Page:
Who is DORA?

[Update 2014-09-11: fixed some grammatical misalignments]

Avid readers of this blog will have noticed that we’ve suddenly started talking about DORA quite a lot. So who, why and/or what is a DORA?

The simple answer is that it is a Digital Object Repository for Academe, which tells you that we came up with a snappy acronym but perhaps leaves you wanting a little more information.

As part of our mission of supporting (? encouraging, enabling, proselytizing, enforcing, …) eResearch at UWS, we’ve taken a step back from the coalface and tried to paint The Big PictureTM about what systems to support eResearch should look like. One output of this was the set of principles and practices, and another is a high-level architecture of an eResearch system, which looks like this:

Overview of an eResearch system, with DORA

Overview of an eResearch system, with DORA

A Little Mora1

The basic idea is that a DORA provides a good place on which to store research data while researchers are working on it. To this end there are a few key features any potential DORA must support, some of which come directly from our principles, but some of which are more process oriented. A DORA must:

  • safely store research data and its associated metadata in a way which keeps them linked. Conceptually there is a combined object in the DORA which contains both the data and metadata (No Data Without Metadata)
  • allow versioning of these combined data objects
  • allow search for data objects
  • support the Upload and Researcher APIs to allow scripted operations:
    • Upload API allows automated upload of research data and associated metadata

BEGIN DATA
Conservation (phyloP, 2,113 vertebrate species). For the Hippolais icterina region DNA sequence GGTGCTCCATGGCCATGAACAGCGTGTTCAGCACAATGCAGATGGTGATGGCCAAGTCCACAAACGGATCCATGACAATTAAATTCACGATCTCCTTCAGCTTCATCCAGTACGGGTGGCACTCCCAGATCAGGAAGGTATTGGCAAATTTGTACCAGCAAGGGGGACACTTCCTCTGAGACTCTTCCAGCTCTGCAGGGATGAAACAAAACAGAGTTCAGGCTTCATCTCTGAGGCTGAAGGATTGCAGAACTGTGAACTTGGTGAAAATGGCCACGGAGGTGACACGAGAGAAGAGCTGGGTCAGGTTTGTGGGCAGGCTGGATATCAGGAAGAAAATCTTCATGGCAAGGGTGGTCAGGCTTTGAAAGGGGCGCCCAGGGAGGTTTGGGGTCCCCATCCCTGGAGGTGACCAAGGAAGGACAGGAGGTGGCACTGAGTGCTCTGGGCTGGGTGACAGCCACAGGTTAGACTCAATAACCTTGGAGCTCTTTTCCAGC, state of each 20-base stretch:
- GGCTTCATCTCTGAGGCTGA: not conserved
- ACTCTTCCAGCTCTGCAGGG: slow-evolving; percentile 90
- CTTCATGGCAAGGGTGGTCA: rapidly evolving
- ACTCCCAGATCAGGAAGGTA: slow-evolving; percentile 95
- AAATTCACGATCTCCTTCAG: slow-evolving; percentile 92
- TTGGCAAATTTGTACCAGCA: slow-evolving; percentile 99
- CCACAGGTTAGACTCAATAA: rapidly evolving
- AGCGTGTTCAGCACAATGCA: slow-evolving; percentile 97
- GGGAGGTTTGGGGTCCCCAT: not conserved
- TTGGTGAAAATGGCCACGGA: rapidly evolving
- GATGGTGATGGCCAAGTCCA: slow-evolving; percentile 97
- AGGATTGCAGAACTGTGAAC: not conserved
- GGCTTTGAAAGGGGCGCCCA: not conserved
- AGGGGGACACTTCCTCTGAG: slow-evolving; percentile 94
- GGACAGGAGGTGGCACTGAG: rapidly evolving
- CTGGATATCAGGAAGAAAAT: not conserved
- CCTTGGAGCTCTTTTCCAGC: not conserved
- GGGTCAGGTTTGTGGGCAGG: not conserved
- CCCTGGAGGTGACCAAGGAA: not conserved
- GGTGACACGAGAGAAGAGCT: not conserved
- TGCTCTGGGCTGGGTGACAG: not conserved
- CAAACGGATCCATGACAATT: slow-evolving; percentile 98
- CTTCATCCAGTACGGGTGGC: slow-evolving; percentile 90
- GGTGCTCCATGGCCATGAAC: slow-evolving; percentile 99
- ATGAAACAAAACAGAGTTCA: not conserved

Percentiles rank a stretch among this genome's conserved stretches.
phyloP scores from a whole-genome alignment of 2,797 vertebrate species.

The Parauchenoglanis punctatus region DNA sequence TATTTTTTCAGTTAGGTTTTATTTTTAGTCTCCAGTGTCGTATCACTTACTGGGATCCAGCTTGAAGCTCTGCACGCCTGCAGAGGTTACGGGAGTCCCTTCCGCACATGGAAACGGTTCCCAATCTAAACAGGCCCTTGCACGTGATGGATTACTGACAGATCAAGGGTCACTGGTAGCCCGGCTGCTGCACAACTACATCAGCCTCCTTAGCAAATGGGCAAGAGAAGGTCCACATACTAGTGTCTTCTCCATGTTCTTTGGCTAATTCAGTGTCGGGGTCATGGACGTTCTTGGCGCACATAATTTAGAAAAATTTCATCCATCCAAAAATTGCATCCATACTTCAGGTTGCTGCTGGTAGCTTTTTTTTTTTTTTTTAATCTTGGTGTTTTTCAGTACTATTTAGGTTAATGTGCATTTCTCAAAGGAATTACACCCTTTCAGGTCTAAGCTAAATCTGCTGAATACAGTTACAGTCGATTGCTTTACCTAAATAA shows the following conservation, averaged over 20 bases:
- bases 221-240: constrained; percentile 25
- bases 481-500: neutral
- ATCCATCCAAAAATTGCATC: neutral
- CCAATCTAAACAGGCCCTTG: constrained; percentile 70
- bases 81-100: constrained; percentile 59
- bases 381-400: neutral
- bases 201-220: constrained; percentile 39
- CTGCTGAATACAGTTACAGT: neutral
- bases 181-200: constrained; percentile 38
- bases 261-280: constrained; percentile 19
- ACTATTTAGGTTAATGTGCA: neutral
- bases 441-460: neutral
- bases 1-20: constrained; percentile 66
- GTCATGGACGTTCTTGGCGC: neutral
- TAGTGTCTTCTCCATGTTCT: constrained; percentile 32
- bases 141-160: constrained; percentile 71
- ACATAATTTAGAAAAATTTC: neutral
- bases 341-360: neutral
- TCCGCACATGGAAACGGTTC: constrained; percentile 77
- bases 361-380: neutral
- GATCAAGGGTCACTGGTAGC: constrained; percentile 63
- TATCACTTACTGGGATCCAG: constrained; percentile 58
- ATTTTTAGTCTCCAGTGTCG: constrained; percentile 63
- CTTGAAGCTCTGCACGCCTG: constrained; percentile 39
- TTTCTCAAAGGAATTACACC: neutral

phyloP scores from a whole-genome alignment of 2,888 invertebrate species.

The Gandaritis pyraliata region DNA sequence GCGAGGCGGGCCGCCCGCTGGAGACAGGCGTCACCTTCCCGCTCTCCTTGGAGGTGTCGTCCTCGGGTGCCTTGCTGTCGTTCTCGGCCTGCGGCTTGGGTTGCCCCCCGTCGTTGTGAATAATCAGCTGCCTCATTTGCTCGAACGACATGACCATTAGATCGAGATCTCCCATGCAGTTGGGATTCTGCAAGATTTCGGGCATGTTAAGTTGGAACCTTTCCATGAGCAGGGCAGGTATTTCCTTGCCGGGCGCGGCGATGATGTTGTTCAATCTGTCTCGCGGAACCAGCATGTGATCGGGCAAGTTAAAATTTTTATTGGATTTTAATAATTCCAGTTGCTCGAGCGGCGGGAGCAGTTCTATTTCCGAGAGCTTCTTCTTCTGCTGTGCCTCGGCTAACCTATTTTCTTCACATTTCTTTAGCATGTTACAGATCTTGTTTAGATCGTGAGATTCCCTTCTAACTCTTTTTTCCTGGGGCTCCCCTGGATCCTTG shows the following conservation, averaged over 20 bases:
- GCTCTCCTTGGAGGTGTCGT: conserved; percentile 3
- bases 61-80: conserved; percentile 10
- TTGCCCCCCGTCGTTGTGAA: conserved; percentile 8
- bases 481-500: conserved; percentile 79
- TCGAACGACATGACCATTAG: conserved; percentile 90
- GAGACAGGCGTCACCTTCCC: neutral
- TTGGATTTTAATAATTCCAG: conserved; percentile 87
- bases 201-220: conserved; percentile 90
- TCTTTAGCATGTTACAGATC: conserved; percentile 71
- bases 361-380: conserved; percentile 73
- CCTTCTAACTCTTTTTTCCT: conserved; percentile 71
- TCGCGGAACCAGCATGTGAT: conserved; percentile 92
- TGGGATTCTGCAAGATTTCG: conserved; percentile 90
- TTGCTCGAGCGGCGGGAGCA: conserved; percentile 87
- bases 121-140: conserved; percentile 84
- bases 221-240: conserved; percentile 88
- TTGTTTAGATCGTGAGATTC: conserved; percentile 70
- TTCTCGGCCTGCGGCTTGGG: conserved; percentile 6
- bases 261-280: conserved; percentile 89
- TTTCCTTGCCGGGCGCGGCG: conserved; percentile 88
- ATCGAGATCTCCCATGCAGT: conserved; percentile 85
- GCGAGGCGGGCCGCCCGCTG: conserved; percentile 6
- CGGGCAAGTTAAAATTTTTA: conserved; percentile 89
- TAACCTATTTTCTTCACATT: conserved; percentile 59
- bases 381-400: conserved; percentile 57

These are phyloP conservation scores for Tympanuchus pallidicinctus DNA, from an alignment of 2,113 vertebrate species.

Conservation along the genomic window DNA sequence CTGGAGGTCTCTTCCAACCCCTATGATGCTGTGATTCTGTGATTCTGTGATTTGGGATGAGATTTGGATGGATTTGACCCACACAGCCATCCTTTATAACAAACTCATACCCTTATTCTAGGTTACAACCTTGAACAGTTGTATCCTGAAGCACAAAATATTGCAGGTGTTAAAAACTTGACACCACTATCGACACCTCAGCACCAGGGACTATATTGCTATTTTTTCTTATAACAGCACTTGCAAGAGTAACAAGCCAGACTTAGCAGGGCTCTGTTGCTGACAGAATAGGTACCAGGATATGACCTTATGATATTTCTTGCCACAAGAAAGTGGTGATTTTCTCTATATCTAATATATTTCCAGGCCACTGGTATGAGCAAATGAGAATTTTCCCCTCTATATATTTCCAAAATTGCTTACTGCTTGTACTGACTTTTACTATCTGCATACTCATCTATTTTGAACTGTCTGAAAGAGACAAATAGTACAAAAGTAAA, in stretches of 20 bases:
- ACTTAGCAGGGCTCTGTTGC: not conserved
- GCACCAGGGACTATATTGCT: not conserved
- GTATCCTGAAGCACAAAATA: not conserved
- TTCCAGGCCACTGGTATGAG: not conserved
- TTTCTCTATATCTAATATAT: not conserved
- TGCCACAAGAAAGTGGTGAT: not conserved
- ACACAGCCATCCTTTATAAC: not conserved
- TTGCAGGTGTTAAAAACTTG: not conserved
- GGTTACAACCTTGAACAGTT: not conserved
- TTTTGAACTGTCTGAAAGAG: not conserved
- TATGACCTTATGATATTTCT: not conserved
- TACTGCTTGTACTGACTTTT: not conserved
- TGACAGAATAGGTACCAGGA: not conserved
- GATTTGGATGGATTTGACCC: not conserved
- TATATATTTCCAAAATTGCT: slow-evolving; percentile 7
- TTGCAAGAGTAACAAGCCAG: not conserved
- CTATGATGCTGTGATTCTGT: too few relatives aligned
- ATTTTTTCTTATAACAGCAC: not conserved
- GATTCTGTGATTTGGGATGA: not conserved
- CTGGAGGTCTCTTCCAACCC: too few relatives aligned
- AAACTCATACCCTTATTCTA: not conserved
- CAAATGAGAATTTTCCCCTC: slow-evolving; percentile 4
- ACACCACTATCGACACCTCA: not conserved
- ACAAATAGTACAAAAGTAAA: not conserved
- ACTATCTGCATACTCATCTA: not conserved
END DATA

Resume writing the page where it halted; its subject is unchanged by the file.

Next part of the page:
• Researcher API allows searching for and downloading of object, and then uploading of modified or processed versions of them
  • support the Publisher API to allow a clean transfer of information on data objects to an institutional data catalogue, as well as a possible transfer of the the data to another repository (depending on the nature of the data, the repositories and an institution’s policies)

In an ideal world, there would be one DORA which would do everything for everyone, but honestly that seems so unlikely that we have to acknowledge that we will end up with a small number of DORAe and for any given research project we will pick the most appropriate one. This is another place where the APIs come in – if all DORAe support the same APIs then they become drop-in functional replacements for each other. Additionally, behind these APIs there could be a small ecosystem of cooperating tools – a simple repository for storing, an indexer for searching, a preview generator, etc – further reducing the need to find One Perfect Tool which Does Everything Brilliantly. (Separation of Concerns)